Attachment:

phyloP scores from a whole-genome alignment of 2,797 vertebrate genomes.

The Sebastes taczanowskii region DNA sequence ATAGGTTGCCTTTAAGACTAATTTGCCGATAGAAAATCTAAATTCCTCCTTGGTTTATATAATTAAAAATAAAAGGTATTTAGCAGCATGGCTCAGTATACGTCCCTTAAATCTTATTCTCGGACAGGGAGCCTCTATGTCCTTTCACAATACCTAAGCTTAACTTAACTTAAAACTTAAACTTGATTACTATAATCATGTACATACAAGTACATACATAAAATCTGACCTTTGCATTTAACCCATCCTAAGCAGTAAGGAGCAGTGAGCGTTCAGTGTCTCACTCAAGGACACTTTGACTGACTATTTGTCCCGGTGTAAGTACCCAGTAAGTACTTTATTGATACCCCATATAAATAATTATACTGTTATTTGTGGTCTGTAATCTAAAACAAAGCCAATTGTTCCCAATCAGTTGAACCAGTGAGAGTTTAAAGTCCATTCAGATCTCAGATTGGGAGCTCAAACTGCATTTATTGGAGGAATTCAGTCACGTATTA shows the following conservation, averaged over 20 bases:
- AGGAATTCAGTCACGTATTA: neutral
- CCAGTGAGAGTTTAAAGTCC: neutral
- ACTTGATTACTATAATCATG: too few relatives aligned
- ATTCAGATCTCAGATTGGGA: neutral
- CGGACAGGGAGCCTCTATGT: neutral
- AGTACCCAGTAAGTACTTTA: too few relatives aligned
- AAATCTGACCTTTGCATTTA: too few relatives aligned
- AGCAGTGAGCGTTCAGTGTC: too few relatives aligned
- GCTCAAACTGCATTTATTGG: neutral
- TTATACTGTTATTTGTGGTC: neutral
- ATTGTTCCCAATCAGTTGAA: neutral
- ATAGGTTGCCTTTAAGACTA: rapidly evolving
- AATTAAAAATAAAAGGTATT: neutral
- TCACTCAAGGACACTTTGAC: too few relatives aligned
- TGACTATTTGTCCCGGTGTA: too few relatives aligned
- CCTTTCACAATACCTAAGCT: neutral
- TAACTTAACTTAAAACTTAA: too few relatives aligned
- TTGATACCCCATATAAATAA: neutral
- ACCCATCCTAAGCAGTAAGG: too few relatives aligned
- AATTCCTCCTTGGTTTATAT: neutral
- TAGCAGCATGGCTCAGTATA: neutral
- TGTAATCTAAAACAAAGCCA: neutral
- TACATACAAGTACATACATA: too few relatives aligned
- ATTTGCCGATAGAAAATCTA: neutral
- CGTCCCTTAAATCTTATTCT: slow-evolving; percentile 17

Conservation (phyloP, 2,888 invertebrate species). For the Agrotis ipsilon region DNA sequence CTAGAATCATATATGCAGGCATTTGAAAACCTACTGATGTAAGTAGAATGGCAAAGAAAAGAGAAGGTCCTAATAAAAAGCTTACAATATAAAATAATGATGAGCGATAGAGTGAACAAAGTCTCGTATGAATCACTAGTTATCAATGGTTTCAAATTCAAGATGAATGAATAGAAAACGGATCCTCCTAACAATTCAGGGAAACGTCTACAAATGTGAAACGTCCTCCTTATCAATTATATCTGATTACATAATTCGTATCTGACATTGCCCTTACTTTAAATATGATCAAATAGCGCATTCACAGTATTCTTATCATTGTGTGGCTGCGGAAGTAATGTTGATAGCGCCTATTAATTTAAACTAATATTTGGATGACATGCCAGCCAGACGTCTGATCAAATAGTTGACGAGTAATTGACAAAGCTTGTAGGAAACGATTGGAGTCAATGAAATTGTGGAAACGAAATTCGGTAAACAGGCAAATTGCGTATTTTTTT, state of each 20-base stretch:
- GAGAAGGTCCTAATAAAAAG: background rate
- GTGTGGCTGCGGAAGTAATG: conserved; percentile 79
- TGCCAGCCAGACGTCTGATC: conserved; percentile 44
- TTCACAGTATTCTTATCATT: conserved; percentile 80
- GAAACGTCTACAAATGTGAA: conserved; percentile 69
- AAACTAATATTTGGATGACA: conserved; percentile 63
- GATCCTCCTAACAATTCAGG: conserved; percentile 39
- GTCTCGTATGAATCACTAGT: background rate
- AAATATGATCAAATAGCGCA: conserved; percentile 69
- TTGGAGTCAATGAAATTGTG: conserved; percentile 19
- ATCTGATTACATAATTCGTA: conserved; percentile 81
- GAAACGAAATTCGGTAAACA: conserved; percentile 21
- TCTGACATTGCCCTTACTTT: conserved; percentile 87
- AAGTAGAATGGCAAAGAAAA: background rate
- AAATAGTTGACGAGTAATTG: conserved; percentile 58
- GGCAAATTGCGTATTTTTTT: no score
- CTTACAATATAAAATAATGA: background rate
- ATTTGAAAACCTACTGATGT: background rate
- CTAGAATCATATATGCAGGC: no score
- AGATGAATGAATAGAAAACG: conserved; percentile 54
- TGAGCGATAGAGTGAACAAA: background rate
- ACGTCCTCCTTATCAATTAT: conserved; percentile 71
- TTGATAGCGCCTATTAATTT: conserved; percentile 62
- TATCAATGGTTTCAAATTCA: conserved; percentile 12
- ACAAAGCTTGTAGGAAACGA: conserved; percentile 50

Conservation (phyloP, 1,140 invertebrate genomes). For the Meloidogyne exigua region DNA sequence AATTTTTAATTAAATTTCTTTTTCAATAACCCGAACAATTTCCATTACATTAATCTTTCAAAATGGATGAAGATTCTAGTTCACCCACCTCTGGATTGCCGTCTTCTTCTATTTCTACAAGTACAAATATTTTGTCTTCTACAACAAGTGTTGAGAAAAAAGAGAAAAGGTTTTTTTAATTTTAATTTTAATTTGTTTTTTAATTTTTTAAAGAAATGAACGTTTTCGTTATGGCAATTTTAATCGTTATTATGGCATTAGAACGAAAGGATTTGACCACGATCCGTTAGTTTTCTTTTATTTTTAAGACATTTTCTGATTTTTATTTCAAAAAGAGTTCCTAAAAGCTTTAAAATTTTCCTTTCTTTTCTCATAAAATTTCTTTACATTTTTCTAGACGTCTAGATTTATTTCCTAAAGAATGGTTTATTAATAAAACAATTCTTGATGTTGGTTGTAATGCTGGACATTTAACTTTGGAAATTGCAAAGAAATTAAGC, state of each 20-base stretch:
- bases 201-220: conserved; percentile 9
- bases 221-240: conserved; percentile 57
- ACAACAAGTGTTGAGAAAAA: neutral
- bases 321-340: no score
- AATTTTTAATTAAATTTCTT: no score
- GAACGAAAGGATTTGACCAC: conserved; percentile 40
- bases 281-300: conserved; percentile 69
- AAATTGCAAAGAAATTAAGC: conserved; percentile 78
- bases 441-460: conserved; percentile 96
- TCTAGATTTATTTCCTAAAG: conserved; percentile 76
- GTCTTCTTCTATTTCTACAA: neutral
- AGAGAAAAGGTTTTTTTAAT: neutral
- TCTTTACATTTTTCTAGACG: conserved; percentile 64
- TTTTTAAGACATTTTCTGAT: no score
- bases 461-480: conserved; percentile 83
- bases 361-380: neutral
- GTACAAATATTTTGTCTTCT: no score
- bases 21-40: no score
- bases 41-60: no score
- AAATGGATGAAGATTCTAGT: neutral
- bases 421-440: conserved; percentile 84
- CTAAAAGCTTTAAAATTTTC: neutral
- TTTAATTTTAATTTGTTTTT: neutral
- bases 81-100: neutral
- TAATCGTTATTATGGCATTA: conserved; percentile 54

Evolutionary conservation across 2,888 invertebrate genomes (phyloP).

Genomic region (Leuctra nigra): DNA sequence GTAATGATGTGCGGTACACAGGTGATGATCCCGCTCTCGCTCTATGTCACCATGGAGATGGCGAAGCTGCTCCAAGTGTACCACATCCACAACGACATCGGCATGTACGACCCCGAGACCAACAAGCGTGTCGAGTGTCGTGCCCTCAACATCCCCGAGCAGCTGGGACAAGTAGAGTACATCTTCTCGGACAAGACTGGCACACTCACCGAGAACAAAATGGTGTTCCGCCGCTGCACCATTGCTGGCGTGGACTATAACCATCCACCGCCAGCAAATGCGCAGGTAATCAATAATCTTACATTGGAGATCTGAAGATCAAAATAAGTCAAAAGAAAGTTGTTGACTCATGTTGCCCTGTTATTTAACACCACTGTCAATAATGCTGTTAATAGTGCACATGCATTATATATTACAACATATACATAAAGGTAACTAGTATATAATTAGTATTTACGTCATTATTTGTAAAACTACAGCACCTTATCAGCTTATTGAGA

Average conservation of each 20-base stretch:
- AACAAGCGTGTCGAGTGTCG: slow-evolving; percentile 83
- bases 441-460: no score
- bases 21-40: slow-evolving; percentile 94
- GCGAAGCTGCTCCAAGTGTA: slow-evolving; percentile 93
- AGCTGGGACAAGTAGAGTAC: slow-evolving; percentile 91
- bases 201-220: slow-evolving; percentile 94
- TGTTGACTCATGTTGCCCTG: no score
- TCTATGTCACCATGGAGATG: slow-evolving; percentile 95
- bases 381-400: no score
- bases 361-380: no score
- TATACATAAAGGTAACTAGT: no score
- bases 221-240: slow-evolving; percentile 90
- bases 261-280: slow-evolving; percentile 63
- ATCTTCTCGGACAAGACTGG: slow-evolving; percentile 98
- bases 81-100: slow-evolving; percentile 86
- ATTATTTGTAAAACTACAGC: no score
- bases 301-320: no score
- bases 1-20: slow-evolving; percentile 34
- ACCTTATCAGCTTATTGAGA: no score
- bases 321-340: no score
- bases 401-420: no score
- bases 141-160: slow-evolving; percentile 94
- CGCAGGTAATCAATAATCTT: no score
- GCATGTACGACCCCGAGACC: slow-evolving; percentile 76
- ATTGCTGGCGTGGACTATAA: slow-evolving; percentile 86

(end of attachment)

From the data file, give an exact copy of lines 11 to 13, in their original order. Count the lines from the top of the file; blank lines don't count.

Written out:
- GCTCAAACTGCATTTATTGG: neutral
- TTATACTGTTATTTGTGGTC: neutral
- ATTGTTCCCAATCAGTTGAA: neutral